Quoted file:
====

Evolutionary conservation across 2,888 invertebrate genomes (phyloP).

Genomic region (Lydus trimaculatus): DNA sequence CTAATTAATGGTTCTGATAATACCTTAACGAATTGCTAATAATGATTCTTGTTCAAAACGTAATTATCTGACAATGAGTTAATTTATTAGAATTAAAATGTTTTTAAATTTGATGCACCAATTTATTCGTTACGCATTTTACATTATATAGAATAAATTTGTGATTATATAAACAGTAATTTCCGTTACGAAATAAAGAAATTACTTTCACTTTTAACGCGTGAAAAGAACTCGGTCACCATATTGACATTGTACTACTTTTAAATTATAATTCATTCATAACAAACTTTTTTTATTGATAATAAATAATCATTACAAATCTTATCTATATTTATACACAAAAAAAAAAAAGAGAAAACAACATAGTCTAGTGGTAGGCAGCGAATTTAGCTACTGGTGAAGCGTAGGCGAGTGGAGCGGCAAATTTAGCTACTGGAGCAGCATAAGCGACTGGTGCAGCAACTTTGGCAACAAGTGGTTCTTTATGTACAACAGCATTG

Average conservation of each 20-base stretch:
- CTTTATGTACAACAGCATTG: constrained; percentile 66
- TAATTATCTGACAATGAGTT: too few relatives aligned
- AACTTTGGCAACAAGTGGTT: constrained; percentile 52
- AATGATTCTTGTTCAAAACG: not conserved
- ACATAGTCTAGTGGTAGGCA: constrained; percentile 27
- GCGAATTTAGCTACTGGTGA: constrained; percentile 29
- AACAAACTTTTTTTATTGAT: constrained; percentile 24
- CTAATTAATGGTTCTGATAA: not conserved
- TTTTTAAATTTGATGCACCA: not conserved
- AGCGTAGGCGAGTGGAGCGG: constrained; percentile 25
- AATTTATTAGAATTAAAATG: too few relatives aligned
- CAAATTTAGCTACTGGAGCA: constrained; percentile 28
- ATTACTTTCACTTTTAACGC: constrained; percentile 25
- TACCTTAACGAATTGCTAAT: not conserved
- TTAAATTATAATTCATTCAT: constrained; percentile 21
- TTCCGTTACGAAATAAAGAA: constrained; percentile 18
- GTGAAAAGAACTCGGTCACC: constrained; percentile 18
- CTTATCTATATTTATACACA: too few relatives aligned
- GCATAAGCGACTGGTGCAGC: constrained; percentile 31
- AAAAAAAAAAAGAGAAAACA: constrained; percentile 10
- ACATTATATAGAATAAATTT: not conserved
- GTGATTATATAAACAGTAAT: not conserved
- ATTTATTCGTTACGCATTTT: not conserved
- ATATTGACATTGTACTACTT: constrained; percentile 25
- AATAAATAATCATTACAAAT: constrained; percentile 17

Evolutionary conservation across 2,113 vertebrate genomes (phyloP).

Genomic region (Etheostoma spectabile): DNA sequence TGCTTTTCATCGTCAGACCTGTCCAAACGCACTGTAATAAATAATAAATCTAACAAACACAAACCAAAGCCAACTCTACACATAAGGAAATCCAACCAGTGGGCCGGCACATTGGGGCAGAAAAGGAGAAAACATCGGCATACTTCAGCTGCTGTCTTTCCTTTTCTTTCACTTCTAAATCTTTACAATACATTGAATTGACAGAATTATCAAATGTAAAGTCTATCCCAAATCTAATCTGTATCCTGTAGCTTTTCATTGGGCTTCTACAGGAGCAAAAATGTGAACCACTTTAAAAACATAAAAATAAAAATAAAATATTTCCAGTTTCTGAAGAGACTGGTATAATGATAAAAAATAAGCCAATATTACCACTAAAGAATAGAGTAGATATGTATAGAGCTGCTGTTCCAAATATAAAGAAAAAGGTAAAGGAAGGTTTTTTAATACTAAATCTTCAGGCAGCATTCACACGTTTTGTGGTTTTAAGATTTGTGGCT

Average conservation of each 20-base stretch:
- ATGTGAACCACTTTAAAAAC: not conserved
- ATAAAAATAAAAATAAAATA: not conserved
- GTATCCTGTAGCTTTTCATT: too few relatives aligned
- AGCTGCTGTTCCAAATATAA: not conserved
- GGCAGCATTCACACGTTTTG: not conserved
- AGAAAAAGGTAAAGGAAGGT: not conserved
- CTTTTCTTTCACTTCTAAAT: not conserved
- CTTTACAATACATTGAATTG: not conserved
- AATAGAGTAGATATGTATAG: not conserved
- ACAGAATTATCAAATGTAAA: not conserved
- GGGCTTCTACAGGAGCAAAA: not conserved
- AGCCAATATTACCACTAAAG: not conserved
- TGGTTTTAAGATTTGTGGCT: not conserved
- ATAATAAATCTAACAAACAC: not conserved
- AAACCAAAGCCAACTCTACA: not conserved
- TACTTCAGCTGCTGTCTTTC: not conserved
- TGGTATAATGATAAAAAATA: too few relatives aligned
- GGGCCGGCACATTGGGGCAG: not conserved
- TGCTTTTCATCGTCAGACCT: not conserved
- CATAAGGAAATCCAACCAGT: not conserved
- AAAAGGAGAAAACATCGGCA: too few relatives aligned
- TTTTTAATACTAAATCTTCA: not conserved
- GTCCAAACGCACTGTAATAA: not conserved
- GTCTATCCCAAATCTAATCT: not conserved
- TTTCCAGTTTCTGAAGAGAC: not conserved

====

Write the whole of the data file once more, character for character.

Evolutionary conservation across 2,888 invertebrate genomes (phyloP).

Genomic region (Lydus trimaculatus): DNA sequence CTAATTAATGGTTCTGATAATACCTTAACGAATTGCTAATAATGATTCTTGTTCAAAACGTAATTATCTGACAATGAGTTAATTTATTAGAATTAAAATGTTTTTAAATTTGATGCACCAATTTATTCGTTACGCATTTTACATTATATAGAATAAATTTGTGATTATATAAACAGTAATTTCCGTTACGAAATAAAGAAATTACTTTCACTTTTAACGCGTGAAAAGAACTCGGTCACCATATTGACATTGTACTACTTTTAAATTATAATTCATTCATAACAAACTTTTTTTATTGATAATAAATAATCATTACAAATCTTATCTATATTTATACACAAAAAAAAAAAAGAGAAAACAACATAGTCTAGTGGTAGGCAGCGAATTTAGCTACTGGTGAAGCGTAGGCGAGTGGAGCGGCAAATTTAGCTACTGGAGCAGCATAAGCGACTGGTGCAGCAACTTTGGCAACAAGTGGTTCTTTATGTACAACAGCATTG

Average conservation of each 20-base stretch:
- CTTTATGTACAACAGCATTG: constrained; percentile 66
- TAATTATCTGACAATGAGTT: too few relatives aligned
- AACTTTGGCAACAAGTGGTT: constrained; percentile 52
- AATGATTCTTGTTCAAAACG: not conserved
- ACATAGTCTAGTGGTAGGCA: constrained; percentile 27
- GCGAATTTAGCTACTGGTGA: constrained; percentile 29
- AACAAACTTTTTTTATTGAT: constrained; percentile 24
- CTAATTAATGGTTCTGATAA: not conserved
- TTTTTAAATTTGATGCACCA: not conserved
- AGCGTAGGCGAGTGGAGCGG: constrained; percentile 25
- AATTTATTAGAATTAAAATG: too few relatives aligned
- CAAATTTAGCTACTGGAGCA: constrained; percentile 28
- ATTACTTTCACTTTTAACGC: constrained; percentile 25
- TACCTTAACGAATTGCTAAT: not conserved
- TTAAATTATAATTCATTCAT: constrained; percentile 21
- TTCCGTTACGAAATAAAGAA: constrained; percentile 18
- GTGAAAAGAACTCGGTCACC: constrained; percentile 18
- CTTATCTATATTTATACACA: too few relatives aligned
- GCATAAGCGACTGGTGCAGC: constrained; percentile 31
- AAAAAAAAAAAGAGAAAACA: constrained; percentile 10
- ACATTATATAGAATAAATTT: not conserved
- GTGATTATATAAACAGTAAT: not conserved
- ATTTATTCGTTACGCATTTT: not conserved
- ATATTGACATTGTACTACTT: constrained; percentile 25
- AATAAATAATCATTACAAAT: constrained; percentile 17

Evolutionary conservation across 2,113 vertebrate genomes (phyloP).

Genomic region (Etheostoma spectabile): DNA sequence TGCTTTTCATCGTCAGACCTGTCCAAACGCACTGTAATAAATAATAAATCTAACAAACACAAACCAAAGCCAACTCTACACATAAGGAAATCCAACCAGTGGGCCGGCACATTGGGGCAGAAAAGGAGAAAACATCGGCATACTTCAGCTGCTGTCTTTCCTTTTCTTTCACTTCTAAATCTTTACAATACATTGAATTGACAGAATTATCAAATGTAAAGTCTATCCCAAATCTAATCTGTATCCTGTAGCTTTTCATTGGGCTTCTACAGGAGCAAAAATGTGAACCACTTTAAAAACATAAAAATAAAAATAAAATATTTCCAGTTTCTGAAGAGACTGGTATAATGATAAAAAATAAGCCAATATTACCACTAAAGAATAGAGTAGATATGTATAGAGCTGCTGTTCCAAATATAAAGAAAAAGGTAAAGGAAGGTTTTTTAATACTAAATCTTCAGGCAGCATTCACACGTTTTGTGGTTTTAAGATTTGTGGCT

Average conservation of each 20-base stretch:
- ATGTGAACCACTTTAAAAAC: not conserved
- ATAAAAATAAAAATAAAATA: not conserved
- GTATCCTGTAGCTTTTCATT: too few relatives aligned
- AGCTGCTGTTCCAAATATAA: not conserved
- GGCAGCATTCACACGTTTTG: not conserved
- AGAAAAAGGTAAAGGAAGGT: not conserved
- CTTTTCTTTCACTTCTAAAT: not conserved
- CTTTACAATACATTGAATTG: not conserved
- AATAGAGTAGATATGTATAG: not conserved
- ACAGAATTATCAAATGTAAA: not conserved
- GGGCTTCTACAGGAGCAAAA: not conserved
- AGCCAATATTACCACTAAAG: not conserved
- TGGTTTTAAGATTTGTGGCT: not conserved
- ATAATAAATCTAACAAACAC: not conserved
- AAACCAAAGCCAACTCTACA: not conserved
- TACTTCAGCTGCTGTCTTTC: not conserved
- TGGTATAATGATAAAAAATA: too few relatives aligned
- GGGCCGGCACATTGGGGCAG: not conserved
- TGCTTTTCATCGTCAGACCT: not conserved
- CATAAGGAAATCCAACCAGT: not conserved
- AAAAGGAGAAAACATCGGCA: too few relatives aligned
- TTTTTAATACTAAATCTTCA: not conserved
- GTCCAAACGCACTGTAATAA: not conserved
- GTCTATCCCAAATCTAATCT: not conserved
- TTTCCAGTTTCTGAAGAGAC: not conserved